With the Rapide E sedan canceled, Aston Martin is fashionably late to the EV party. In a bid to catch up, the British automaker is joining forces with Lucid to gain access to its electric know-how for a new dedicated platform that will be used on a great variety of future models. Aside from sports cars, grand tourers, and SUVs, the folks from Gaydon are also mentioning a hypercar to supersede the Valkyrie. The first EV is due in 2025.
The two automakers have inked a deal for a long-term partnership stipulating Aston Martin will use certain powertrain and battery components for a family of high-performance EVs. The deal is part of a greater effort to make the transition from combustion engines to electric drivetrains. Over the next five years, AM intends to spend over £2 billion ($2.54B) to fund its "Racing. Green." sustainability strategy. All cars will offer an electrified powertrain option by 2026 and the core models will become pure EVs by the end of the decade.
Aston Martin chairman Lawrence Stroll says the engineers will do more than just simply borrow Lucid's technology as the goal is to adapt the technology to the brand's "ultra-luxury, high-performance strategy.” To get an idea of what's coming, we should point out the Air Sapphire has a tri-motor setup with a combined output of over 1,200 horsepower for a 0-60 mph run in less than two seconds and a top speed exceeding 200 mph.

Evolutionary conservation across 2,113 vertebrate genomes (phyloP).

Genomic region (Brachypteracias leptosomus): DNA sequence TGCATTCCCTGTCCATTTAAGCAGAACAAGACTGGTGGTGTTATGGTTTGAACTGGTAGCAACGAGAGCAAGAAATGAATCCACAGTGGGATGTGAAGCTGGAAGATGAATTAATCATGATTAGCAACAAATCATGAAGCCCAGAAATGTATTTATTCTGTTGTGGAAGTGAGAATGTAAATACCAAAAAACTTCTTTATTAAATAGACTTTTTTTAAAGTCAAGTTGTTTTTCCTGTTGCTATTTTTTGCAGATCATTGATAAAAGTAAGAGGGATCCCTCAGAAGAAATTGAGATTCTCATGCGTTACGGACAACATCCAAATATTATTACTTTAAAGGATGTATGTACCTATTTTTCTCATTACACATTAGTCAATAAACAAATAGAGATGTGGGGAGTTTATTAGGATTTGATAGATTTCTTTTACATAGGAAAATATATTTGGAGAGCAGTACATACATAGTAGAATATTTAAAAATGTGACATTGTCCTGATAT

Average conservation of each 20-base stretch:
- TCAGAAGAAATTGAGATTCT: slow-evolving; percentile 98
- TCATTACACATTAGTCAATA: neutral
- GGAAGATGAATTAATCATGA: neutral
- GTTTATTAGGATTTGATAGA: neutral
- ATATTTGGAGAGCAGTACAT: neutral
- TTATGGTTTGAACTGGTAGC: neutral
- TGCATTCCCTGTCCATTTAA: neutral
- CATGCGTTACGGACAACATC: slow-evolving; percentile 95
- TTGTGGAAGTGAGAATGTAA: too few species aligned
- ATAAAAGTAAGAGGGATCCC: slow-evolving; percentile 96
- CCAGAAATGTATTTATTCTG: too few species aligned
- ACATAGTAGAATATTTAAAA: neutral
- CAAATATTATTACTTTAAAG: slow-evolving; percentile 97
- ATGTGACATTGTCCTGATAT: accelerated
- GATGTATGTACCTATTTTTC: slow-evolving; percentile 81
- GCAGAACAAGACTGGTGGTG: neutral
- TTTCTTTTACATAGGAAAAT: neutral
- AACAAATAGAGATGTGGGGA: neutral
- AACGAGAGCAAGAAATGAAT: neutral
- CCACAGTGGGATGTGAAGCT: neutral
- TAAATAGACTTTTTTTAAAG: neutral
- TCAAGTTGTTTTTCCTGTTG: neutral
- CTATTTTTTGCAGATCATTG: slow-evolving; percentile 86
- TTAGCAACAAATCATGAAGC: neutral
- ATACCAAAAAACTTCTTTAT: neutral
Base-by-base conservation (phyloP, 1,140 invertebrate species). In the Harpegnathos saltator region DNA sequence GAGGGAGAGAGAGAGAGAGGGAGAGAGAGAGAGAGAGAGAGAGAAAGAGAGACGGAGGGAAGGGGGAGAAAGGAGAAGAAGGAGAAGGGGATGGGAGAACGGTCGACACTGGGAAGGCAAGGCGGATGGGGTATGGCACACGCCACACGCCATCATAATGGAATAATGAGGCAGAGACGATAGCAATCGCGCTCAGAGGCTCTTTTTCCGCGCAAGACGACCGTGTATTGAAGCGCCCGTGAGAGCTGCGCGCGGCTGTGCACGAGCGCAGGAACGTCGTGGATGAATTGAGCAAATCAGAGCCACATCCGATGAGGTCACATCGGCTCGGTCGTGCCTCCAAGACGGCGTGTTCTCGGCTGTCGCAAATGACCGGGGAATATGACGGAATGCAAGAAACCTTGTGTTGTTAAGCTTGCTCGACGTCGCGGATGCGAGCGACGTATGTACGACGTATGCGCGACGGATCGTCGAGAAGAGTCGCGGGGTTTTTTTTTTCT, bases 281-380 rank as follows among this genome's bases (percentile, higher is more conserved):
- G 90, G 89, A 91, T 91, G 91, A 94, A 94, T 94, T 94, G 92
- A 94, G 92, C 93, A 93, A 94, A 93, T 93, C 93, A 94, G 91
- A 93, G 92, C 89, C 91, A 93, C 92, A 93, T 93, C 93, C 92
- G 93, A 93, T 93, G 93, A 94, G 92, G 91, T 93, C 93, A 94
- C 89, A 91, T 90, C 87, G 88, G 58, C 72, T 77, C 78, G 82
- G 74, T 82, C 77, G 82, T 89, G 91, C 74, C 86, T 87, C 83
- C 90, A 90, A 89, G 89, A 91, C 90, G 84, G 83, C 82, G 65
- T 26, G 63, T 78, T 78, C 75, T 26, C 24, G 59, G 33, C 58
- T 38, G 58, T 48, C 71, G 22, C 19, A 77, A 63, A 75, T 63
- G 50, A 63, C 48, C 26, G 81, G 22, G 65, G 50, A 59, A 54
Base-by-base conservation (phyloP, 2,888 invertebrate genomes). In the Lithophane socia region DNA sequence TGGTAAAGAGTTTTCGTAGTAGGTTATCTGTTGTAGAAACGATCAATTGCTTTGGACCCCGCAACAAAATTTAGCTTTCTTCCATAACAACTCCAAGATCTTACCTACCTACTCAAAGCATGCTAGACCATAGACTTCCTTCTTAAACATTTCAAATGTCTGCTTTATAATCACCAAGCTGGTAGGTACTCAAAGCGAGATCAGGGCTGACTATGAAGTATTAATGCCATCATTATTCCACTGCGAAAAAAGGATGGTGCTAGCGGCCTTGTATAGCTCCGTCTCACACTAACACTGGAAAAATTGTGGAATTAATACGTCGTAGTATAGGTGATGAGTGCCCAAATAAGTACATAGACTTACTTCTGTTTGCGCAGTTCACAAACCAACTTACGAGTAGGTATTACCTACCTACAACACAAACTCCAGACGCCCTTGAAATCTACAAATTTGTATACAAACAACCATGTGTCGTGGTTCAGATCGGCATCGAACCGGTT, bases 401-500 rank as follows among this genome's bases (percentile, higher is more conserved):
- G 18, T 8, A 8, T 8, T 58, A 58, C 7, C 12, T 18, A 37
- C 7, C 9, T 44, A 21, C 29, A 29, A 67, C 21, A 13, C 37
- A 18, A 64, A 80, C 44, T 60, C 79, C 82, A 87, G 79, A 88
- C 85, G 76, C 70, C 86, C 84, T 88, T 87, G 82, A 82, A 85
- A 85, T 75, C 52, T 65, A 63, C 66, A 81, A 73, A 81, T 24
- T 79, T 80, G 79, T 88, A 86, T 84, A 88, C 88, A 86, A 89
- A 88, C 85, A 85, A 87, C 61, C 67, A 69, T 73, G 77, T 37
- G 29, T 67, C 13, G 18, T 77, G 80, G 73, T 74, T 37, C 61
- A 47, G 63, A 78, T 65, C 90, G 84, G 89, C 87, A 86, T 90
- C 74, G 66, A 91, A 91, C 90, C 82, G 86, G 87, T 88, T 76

According to Reuters, Lucid is getting a 3.7-percent share in Aston Marin, which will make phased cash payments to Lucid of approximately $232 million. Speaking of shareholders, it was only last month that Chinese automotive giant Geely more than doubled its stake in Aston Martin, reaching 17 percent. Mercedes has also pledged to boost its share to 20 percent by the end of 2023.
Speaking of which, the newly signed deal with Lucid will not put the brakes on Aston Martin's separate agreement with Mercedes. In fact, the same press release issued today mentions the partnership with the German luxury brand will continue, giving AM access to technologies it will use on future combustion-engined cars, but also hybrids and EVs.